With the increase in the number of drones in the air, there is an increased need to crunch drone data. There are many companies that are set to provide “big data analysis for drones” services and enter overall history of drones. Commercial drones may be used to capture data for construction, mining, real estate, exploration, agriculture and other industries. DroneDeploy, Skycatch, Sky-Futures, Redbird and PrecisionHawk, are companies that manage the data generated by drones.

History of Drones
Skycatch drone in action (Source: Skycatch)

These are all ingredients that when combined show that the drone industry will continue to grow and drones will get safer, faster, cheaper and better in the future.

The SaaS platform being developed by DroneDeploy allows a person with a common drone and their free app, to collect data. The app sets a flight path for the drone, takes pictures, then relays the information collected to the cloud. The SaaS platform would crunch the data and provide a report with terrain models, volumetrics and 3D models. And, all of this is done in almost real-time.

Precision Hawk is developing a program that can create mapping and flight analysis for less money and faster than the traditional those currently use in the agriculture industry.

This year, Measure has introduced the first drone franchise business model. Sense-and-avoid technology is also improving, which is critical for future growth and development within the industry. A small lightweight camera was introduced by FLIR, who partnered with Movidius. The Boston Thermal Camera can be carried by a drone.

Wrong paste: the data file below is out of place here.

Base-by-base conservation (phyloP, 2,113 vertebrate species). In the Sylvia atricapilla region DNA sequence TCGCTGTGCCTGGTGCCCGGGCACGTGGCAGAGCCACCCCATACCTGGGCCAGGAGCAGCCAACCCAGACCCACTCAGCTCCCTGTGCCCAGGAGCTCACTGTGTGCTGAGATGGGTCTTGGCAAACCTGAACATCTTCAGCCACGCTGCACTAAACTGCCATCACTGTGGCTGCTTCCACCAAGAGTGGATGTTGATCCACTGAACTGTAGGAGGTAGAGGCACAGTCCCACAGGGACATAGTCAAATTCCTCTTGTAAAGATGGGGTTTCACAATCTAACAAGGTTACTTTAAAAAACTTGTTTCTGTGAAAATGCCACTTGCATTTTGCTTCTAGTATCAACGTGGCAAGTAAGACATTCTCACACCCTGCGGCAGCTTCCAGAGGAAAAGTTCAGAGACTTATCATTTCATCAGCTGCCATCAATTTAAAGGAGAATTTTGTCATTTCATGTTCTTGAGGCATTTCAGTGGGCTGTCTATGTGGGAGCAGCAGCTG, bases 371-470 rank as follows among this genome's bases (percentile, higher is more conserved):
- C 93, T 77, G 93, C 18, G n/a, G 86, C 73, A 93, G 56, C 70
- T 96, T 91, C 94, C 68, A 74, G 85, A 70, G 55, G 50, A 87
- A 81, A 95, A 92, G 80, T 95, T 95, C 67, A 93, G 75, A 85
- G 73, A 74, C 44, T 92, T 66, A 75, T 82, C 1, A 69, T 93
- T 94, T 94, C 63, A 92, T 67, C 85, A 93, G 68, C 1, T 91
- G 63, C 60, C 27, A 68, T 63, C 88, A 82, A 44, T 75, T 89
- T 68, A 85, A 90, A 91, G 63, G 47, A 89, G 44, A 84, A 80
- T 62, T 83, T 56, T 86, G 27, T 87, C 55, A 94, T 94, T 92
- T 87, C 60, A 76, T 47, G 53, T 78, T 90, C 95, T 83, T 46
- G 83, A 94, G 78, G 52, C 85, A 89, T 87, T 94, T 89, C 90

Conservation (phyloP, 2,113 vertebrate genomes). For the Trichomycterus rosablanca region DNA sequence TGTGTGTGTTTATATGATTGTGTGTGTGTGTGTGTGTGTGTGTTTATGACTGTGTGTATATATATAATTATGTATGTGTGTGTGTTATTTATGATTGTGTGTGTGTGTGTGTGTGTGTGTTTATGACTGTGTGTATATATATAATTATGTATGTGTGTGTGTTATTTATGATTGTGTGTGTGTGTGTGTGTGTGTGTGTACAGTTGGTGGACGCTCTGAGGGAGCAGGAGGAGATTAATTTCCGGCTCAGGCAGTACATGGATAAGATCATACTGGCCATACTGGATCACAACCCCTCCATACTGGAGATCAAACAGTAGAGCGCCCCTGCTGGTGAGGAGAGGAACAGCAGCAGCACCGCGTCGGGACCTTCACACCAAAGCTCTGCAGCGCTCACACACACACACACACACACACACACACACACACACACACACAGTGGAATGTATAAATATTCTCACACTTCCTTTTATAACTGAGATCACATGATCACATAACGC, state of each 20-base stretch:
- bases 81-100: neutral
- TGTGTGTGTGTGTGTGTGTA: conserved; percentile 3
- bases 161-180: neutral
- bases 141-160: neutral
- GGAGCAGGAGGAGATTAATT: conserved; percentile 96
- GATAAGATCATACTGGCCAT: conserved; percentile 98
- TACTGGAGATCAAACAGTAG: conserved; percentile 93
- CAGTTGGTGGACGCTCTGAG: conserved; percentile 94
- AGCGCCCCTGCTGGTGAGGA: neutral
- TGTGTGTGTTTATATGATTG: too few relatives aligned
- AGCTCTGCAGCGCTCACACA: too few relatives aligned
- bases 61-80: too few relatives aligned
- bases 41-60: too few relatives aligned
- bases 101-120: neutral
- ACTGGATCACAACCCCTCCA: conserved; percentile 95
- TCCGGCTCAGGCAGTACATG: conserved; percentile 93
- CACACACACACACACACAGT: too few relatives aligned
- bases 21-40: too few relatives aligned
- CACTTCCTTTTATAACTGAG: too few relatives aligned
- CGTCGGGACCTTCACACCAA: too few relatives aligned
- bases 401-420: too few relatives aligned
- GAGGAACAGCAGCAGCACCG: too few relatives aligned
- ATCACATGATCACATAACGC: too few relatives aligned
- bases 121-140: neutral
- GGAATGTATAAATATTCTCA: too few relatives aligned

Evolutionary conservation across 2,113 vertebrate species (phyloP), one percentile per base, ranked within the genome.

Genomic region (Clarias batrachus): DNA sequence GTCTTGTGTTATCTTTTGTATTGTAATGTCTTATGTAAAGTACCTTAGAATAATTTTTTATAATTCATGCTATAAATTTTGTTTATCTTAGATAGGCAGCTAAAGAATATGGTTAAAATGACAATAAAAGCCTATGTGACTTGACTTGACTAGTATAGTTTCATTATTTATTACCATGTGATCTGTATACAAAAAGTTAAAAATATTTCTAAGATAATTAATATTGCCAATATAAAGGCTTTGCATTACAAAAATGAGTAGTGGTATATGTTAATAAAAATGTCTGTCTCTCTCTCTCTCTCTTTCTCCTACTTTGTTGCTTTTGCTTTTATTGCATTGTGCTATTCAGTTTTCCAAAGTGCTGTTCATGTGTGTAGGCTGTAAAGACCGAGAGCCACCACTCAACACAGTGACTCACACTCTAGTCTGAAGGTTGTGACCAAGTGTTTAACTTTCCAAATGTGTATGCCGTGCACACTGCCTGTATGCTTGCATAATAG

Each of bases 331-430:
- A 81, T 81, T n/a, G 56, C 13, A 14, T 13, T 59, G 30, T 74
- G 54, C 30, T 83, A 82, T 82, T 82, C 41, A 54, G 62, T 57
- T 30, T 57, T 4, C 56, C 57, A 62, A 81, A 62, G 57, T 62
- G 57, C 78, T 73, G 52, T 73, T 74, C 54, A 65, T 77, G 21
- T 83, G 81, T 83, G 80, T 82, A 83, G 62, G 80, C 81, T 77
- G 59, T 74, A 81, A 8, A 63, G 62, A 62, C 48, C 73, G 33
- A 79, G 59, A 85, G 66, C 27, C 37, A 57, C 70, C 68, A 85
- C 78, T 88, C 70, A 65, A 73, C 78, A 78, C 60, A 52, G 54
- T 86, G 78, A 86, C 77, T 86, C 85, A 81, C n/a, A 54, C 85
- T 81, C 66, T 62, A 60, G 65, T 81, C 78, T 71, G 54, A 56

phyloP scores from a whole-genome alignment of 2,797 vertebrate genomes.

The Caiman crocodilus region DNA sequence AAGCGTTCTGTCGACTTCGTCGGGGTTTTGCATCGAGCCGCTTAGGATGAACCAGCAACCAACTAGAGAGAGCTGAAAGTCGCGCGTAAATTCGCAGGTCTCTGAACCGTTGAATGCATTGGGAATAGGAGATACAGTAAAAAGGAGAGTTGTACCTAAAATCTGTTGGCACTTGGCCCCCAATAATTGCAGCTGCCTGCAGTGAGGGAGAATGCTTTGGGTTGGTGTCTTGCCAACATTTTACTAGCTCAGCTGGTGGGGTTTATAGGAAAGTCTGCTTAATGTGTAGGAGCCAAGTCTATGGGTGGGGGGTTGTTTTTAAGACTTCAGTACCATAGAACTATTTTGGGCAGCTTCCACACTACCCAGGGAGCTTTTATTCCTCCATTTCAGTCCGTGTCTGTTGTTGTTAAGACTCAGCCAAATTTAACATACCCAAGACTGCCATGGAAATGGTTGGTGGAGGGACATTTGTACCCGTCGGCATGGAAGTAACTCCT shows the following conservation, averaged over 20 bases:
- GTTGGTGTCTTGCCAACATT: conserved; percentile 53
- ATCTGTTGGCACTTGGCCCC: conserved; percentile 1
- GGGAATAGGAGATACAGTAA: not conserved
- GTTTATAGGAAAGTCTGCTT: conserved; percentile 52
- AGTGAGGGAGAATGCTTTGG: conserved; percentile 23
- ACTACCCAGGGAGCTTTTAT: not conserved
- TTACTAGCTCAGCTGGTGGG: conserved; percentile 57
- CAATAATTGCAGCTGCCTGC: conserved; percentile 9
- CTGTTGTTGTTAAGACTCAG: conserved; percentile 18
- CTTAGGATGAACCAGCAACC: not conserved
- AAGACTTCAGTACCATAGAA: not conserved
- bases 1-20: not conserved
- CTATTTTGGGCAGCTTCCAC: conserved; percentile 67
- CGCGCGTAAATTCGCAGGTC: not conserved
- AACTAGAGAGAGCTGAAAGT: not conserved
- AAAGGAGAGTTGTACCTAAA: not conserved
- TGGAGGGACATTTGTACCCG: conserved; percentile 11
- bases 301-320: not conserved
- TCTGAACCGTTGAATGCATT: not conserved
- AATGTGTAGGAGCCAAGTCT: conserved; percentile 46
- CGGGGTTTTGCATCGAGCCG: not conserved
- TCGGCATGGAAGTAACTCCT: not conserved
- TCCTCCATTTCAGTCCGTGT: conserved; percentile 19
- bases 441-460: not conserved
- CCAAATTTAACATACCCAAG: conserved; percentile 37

Drones become mainstream

Last year, venture capitalists invested $450 million in 74 drone deals, according to CB Insights of New York. This was a four-fold increase over the $111 million invested in 2014. Amazon, Facebook, and Google are all building drones. Last year, the first ever drone delivery was completed successfully by Maersk. the delivery was sent to a tanker positioned off the coast of Denmark. Drone deliveries stand to reduce the cost of shipping, inspection and delivery.

With an increasing amount of drones in the air, there is a need to build a platform to keep drones out of the way. Grayphon Systems is a new startup, building a platform which will combat aerial threats. There is another startup up who aims to help police remove drones from areas where they should not be.

What about the law?

Last year, advocacy from the drone industry made a huge impact on Congress. Congressional leaders recognize the potential drones have for economic and consumer benefit. They also know that laws need to be made that will enable the industry to grow in a safe and timely manner.

The Senate plans to move ahead with an ambition UAS subtitles that will include the above provisions and other federal provisions to ensure a safety standard and endorsement of beyond the visual line of sight and nighttime operations. They also seek broader UAS unlicensed spectrum.

So, as you can see, all the ingredients are in place to ensure that faster, better, cheaper and safer drones in the future. And these drones will be available in the marketplace. Silicon Valley is currently leading the way in creating companies with layers that can serve the needs of consumer and commercial done applications. Drones are her to stay and over time, you’ll find they will be a central part of your daily life.